By Caitlin McBride
With classrooms closing, groups and events no longer meeting, and many workplaces no longer in operation, life right now is very stressful. Students may be having trouble focusing on their schoolwork, feeling insecure about being able to access food, worrying about how they’re going to pay rent and utilities, or just stressing about the future of the world. Although the U of M community cannot be together physically, there are still resources to help students during this time. In order to help, we’ve compiled a list of some of the resources students can check out.
Help with food
Nutritious U is still providing groceries!
The U of M Nutritious U Food Pantry will be open throughout the coming months, just running a little differently. Instead of having open pantry hours like in the past, they will provide bags of groceries to students by appointment, available for either pick up or drop off.
Check the Nutritious U webpage to find out more and to schedule an appointment.
Not on campus? You can find food pantries across Minnesota.
Students can apply for SNAP
Students experiencing further food insecurity at this time can apply for SNAP, or the Supplemental Nutrition Assistance Program. The University can help you determine your eligibility for SNAP benefits with a simple SNAP survey.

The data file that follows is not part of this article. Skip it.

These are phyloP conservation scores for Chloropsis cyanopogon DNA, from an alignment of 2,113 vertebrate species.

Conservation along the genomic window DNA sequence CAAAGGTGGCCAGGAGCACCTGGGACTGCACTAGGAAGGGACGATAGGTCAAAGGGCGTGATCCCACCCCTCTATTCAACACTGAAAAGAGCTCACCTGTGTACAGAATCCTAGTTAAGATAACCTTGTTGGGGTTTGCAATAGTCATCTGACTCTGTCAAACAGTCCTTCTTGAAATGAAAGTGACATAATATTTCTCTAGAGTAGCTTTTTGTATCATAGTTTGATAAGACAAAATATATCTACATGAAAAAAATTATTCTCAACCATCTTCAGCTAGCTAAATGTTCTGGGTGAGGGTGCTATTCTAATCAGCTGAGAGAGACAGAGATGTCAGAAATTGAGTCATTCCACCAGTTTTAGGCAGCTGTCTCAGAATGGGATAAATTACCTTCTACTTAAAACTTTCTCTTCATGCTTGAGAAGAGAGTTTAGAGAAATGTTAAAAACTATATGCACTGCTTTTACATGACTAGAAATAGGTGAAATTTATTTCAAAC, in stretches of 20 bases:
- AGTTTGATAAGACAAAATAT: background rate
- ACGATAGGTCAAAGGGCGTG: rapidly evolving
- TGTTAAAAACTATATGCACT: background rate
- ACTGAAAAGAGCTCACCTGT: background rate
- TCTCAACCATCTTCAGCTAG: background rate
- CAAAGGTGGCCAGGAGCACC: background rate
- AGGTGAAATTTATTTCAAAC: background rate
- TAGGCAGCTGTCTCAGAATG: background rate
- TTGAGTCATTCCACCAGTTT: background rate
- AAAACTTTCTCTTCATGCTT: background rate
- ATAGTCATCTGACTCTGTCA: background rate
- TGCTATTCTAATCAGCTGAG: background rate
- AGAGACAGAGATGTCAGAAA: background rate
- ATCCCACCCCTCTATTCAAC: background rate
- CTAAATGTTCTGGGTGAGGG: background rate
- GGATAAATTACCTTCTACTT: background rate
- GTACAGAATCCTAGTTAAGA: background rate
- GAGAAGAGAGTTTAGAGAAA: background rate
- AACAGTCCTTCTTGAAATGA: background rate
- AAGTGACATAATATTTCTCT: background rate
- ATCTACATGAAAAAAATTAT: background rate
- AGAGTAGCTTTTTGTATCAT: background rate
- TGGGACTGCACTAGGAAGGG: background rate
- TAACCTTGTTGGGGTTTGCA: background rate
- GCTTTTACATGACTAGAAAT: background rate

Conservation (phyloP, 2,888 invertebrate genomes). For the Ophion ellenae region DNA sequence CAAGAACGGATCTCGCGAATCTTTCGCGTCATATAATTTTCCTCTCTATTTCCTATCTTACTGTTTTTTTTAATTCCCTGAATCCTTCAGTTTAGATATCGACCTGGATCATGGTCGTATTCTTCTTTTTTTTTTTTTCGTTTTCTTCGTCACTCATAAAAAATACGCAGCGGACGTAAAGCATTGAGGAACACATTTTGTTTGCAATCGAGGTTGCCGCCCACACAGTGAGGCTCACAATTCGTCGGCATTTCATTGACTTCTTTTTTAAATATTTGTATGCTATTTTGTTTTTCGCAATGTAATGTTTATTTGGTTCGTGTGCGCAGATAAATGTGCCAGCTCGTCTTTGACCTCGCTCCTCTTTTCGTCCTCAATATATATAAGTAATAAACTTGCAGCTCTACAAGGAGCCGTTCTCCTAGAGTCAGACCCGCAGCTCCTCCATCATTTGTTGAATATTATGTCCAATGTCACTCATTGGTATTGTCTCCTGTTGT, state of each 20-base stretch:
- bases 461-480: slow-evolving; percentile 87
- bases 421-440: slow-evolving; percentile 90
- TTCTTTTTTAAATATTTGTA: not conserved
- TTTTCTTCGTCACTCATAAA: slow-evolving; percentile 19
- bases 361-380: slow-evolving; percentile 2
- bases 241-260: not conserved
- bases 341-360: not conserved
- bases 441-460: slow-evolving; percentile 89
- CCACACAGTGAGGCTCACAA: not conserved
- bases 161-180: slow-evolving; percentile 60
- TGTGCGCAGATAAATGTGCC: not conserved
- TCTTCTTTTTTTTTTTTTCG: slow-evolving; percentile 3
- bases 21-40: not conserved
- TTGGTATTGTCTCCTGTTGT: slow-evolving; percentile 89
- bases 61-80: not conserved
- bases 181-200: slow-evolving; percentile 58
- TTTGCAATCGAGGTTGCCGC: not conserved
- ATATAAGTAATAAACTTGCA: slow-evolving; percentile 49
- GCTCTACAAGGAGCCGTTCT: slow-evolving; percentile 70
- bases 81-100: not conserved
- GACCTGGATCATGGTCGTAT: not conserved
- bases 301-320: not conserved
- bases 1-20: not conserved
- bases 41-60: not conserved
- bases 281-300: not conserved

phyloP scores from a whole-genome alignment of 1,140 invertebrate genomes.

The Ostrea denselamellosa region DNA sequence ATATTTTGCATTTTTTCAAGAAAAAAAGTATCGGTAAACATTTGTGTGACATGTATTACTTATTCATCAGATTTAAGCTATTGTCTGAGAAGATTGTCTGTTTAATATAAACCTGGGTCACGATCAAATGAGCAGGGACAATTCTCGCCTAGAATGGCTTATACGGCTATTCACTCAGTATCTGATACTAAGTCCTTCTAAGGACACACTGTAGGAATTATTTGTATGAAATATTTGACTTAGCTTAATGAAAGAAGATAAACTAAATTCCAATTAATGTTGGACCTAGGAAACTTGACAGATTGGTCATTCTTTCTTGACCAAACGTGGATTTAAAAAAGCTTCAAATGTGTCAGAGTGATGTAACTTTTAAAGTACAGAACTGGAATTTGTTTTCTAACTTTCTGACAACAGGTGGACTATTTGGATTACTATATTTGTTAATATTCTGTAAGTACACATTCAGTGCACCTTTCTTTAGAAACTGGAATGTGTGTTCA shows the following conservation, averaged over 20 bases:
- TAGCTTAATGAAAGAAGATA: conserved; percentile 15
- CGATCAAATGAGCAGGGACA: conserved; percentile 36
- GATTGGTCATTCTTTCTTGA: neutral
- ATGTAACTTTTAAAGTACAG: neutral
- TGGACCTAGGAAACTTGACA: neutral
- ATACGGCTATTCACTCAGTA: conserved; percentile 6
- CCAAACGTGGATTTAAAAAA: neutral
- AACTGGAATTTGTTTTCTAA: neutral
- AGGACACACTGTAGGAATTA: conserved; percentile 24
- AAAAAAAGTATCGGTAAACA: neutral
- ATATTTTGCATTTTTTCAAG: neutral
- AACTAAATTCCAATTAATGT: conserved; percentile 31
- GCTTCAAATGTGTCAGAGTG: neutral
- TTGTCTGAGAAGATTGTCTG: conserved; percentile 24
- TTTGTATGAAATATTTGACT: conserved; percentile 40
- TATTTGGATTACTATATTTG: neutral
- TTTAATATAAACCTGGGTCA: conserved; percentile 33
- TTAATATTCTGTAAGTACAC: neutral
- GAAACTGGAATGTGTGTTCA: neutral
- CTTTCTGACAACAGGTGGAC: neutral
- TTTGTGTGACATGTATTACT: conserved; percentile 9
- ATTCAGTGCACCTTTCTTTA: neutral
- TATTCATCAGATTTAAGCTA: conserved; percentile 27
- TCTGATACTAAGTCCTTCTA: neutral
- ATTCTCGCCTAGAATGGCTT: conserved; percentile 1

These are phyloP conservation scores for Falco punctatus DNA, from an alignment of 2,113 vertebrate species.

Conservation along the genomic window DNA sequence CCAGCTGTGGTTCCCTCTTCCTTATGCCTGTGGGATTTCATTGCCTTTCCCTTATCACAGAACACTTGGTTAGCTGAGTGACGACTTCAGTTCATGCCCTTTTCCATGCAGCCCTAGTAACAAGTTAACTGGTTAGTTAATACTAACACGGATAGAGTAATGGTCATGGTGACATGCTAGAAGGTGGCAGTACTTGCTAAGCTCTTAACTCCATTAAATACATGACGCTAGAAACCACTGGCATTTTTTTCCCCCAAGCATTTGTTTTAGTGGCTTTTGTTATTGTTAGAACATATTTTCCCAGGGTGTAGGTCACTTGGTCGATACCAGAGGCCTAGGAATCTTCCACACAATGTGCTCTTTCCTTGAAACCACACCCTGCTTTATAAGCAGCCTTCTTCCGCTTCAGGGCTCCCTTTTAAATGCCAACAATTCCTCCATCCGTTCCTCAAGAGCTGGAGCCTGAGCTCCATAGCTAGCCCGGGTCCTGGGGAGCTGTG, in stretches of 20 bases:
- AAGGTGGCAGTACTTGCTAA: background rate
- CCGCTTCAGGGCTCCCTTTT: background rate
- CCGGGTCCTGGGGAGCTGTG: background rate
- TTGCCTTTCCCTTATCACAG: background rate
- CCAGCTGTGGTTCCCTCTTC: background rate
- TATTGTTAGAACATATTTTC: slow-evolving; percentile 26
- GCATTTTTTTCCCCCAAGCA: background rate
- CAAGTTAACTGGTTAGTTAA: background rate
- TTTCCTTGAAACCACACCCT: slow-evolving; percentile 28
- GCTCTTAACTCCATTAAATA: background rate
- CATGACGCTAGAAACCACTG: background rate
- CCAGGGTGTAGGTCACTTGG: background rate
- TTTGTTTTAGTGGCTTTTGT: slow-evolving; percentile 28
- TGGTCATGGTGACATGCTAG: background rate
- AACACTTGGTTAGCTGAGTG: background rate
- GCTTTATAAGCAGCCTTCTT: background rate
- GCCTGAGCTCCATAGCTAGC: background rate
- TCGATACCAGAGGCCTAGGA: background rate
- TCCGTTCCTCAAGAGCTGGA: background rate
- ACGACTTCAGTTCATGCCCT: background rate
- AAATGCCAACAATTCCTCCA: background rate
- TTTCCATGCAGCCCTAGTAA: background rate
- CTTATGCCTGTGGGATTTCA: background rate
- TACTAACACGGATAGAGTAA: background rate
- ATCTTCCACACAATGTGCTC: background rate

Boynton Health on the East Bank campus is still open. The St. Paul location is currently closed. Call ahead to arrange a visit.
Mental health services
Boynton Mental Health
Boynton Mental Health provides telehealth counseling and treatment for students who are in Minnesota. They also offer in-person care for students in crisis, as long as the student does not need to self quarantine.
Follow instructions on the Boynton Mental Health website if you need to get in touch or schedule a mental health appointment.
For those who cannot make it to campus or those who are self quarantining and staying home, the University’s crisis hotline is available. Call 612-301-4673 or text “UMN” to 61222 in. This line is available to anyone experiencing mental health struggles and issues.
Many of these resources are available to use from your own home, so you can continue to practice social distancing while using them.